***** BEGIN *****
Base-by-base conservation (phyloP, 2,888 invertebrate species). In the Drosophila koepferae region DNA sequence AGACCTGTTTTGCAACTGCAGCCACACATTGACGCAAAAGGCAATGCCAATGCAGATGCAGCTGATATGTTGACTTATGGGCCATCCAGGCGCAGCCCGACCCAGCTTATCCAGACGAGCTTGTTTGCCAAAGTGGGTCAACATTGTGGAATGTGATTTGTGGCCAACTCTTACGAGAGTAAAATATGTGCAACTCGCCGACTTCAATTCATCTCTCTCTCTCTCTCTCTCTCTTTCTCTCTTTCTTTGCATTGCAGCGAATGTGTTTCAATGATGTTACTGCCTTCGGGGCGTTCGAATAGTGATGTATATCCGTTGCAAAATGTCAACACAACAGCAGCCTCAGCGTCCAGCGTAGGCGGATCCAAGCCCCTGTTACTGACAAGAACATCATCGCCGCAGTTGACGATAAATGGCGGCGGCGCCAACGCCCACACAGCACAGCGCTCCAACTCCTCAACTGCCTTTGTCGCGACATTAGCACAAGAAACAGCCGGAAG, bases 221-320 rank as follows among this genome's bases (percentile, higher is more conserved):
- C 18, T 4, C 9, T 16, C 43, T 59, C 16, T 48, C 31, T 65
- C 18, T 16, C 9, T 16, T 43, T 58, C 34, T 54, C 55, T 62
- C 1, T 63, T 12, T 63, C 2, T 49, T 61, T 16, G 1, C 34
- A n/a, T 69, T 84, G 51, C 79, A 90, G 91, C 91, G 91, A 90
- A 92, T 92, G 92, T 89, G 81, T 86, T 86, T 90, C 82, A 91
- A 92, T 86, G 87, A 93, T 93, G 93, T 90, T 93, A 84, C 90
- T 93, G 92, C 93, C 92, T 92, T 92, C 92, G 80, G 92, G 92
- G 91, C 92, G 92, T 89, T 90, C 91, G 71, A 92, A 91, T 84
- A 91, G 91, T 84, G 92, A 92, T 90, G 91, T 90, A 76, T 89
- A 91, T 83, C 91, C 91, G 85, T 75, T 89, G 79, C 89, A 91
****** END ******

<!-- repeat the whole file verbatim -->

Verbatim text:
Base-by-base conservation (phyloP, 2,888 invertebrate species). In the Drosophila koepferae region DNA sequence AGACCTGTTTTGCAACTGCAGCCACACATTGACGCAAAAGGCAATGCCAATGCAGATGCAGCTGATATGTTGACTTATGGGCCATCCAGGCGCAGCCCGACCCAGCTTATCCAGACGAGCTTGTTTGCCAAAGTGGGTCAACATTGTGGAATGTGATTTGTGGCCAACTCTTACGAGAGTAAAATATGTGCAACTCGCCGACTTCAATTCATCTCTCTCTCTCTCTCTCTCTCTTTCTCTCTTTCTTTGCATTGCAGCGAATGTGTTTCAATGATGTTACTGCCTTCGGGGCGTTCGAATAGTGATGTATATCCGTTGCAAAATGTCAACACAACAGCAGCCTCAGCGTCCAGCGTAGGCGGATCCAAGCCCCTGTTACTGACAAGAACATCATCGCCGCAGTTGACGATAAATGGCGGCGGCGCCAACGCCCACACAGCACAGCGCTCCAACTCCTCAACTGCCTTTGTCGCGACATTAGCACAAGAAACAGCCGGAAG, bases 221-320 rank as follows among this genome's bases (percentile, higher is more conserved):
- C 18, T 4, C 9, T 16, C 43, T 59, C 16, T 48, C 31, T 65
- C 18, T 16, C 9, T 16, T 43, T 58, C 34, T 54, C 55, T 62
- C 1, T 63, T 12, T 63, C 2, T 49, T 61, T 16, G 1, C 34
- A n/a, T 69, T 84, G 51, C 79, A 90, G 91, C 91, G 91, A 90
- A 92, T 92, G 92, T 89, G 81, T 86, T 86, T 90, C 82, A 91
- A 92, T 86, G 87, A 93, T 93, G 93, T 90, T 93, A 84, C 90
- T 93, G 92, C 93, C 92, T 92, T 92, C 92, G 80, G 92, G 92
- G 91, C 92, G 92, T 89, T 90, C 91, G 71, A 92, A 91, T 84
- A 91, G 91, T 84, G 92, A 92, T 90, G 91, T 90, A 76, T 89
- A 91, T 83, C 91, C 91, G 85, T 75, T 89, G 79, C 89, A 91